Conserving and developing a habitat for the winged beauties in Bengaluru

A paradise under construction for butterflies

Butterflies are an indication of a healthy environment. They are pollinators of native species of ground flora and help enrich the soil, diversify and balance the ecosystem. Not only do they play an important role in balancing the environment but have made their existence significant, from literature to poetry to musical lyrics. They are considered to be of great aesthetic value by many.

 The main threat to butterflies in Bengaluru is the drastically changing environment in the City. Pollution and destruction of their natural habitat due to the encroachment of land for urbanisation has caused a threat to these immensely beautiful creatures.

Plain Hedge Blue (Celastrina lavendularis). Photo by Nitin R

Amidst all the chaos, these lovely creatures have found a paradise in the enormous bio-park of Bangalore University's Jnana Bharathi campus. In general, the campus is home to 126 species of butterflies. With the existing diversity of butterfly species, the University has started a Bio-diversity Butterfly Park aiming to conserve as well as improve the habitat, providing a home to more species.

Common Grass Yellow (Eurema hecabe). Photo by Nitin R

The common species found are Mottled Emigrant (Catopsilia pyranthe), Lemon Pansy (Junonia lemonias), Lemon Emigrant (Catopsilia pomona), Double-Branded Black Crow (Euploea sylvester), Plain Tiger (Danaus chrysippus), Blue Tiger (Tirumala limniace), Dark Blue Tiger (Tirumala septentrionis), Common Grass Yellow (Eurema hecabe), Common Crow (Euploea core) and Tawny Coster (Acraea terpsicore).

Lemon Pansy (Junonia lemonias). Photo by Nitin R

It also is home to some rare species such as Angled Pierrot (Caleta decidia), Sahyadri Birdwing (Troides minos, the State butterfly of Karnataka), Black Rajah (Charaxes solon), Plain Hedge Blue (Celastrina lavendularis), Tufted White Royal (Pratapa deva), Plains Blue Royal (Tajuria jehana), Banded Blue Pierrot (Discolampa ethion), Common Lascar (Pantoporia hordonia) and Asian Marbled Skipper (Gomalia elma).

Plains Blue Royal (Tajuria jehana). Photo by Nitin R

Dr T J Renuka Prasad, co-ordinator of the Park says thousands of butterflies are spotted swarming together in two different areas which led to the idea of developing a park especially for them.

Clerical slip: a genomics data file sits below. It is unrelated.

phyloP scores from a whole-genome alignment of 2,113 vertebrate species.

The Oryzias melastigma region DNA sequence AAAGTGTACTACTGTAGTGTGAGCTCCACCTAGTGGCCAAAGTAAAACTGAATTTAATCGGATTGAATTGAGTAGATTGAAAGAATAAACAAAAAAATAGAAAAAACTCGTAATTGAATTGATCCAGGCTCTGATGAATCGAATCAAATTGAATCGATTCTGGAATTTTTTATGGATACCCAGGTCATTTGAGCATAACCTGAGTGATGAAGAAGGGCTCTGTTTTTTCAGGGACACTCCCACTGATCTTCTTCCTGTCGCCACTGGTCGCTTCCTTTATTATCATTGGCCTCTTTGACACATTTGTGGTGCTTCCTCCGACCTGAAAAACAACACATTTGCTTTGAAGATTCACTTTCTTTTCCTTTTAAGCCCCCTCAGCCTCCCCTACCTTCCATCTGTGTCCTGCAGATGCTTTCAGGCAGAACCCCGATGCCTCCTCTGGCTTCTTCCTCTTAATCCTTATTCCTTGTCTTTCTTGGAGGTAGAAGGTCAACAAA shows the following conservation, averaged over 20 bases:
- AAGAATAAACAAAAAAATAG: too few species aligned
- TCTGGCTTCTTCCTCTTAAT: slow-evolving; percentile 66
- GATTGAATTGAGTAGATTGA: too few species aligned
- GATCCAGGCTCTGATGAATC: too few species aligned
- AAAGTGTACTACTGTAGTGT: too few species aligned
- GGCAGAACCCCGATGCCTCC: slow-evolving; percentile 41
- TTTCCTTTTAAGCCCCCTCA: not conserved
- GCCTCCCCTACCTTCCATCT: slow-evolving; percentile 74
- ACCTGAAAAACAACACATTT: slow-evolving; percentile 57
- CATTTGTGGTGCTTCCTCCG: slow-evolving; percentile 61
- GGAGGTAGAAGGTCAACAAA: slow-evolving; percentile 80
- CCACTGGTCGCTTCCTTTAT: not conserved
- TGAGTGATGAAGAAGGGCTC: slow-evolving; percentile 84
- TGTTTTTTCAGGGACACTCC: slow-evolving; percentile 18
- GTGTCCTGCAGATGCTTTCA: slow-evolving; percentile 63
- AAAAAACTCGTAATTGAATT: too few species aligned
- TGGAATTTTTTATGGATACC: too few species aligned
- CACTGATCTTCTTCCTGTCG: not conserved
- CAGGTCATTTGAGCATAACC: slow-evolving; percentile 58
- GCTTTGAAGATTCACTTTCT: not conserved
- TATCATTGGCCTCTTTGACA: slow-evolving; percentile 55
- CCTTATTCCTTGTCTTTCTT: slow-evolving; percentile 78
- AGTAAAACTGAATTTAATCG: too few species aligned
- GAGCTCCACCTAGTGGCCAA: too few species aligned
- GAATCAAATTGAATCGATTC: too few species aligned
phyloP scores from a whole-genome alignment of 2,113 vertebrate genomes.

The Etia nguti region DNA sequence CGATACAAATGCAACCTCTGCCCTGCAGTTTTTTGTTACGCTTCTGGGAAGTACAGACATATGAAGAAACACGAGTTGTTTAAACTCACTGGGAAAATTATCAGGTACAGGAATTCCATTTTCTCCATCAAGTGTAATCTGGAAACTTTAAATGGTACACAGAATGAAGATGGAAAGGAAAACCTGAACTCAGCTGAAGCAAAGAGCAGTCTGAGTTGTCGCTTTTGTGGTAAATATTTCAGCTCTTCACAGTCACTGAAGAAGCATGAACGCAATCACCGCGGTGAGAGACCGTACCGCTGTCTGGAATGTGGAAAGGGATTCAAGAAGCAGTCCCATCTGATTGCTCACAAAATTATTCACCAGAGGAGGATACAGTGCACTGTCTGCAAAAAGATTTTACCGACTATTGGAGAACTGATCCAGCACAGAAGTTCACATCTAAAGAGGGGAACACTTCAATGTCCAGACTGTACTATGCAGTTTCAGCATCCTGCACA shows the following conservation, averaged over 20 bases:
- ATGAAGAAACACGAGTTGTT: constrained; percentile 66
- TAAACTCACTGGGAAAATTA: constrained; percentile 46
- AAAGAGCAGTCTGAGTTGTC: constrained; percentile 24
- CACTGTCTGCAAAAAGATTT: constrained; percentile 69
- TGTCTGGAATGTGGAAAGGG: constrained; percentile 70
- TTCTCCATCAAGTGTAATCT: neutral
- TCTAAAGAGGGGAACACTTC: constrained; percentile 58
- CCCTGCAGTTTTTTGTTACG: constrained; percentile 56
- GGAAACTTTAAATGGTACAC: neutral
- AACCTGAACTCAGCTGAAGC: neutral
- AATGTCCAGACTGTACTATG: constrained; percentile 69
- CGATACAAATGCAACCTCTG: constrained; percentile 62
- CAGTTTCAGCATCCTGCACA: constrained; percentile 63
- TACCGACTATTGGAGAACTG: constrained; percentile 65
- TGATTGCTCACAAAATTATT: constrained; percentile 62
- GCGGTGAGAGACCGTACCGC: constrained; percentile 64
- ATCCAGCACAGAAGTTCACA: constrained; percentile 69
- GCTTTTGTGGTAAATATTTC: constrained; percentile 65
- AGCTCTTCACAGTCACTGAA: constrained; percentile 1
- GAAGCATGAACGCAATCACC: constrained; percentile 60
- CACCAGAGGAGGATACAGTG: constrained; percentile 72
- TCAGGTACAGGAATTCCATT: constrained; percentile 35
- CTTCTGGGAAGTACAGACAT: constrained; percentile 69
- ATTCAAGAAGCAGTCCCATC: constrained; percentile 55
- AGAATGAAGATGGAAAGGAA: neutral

Plants such as Chaff-flower (Achyranthes aspera), Thumbai (Leucas aspera), Apple of Sodom (Calotropis procera) and many other native plants present in the campus tend to attract more butterflies and serve as food for the caterpillars. 

Monkey Puzzle (Rathinda amor). Photo by Nitin R

In addition to the existing plants, citrus and other profuse nectar-producing plants have been planted which help enhance the beauty of the landscape as well as provide a habitat for the butterflies. 

The main objective behind developing this area is to create an open park rather than building cages and restricting their habitat. He mentions that it also provides a field laboratory for students and researchers. In addition, visitors may also take a tour to enjoy the view.

Brown King Crow (Euploea klugii). Photo by Nitin R

Nitin R, previously a project assistant NCBS, mentions that the construction of ponds and plantation of other ornamental, exotic, non-native plants in the area in place of the host plants such as Solanum have displaced many species of butterflies. Among them, some species like the Spotted Small Flat (Sarangesa purendra) and Sahyadri Birdwing (the largest butterfly in India) are rare in the city.

Dr Prasad assures that measures will be taken in order to restore the displaced species and a better environment shall be created for them. 

Liked the story?

  • 9

  • 0

  • 0

  • 0

  • 0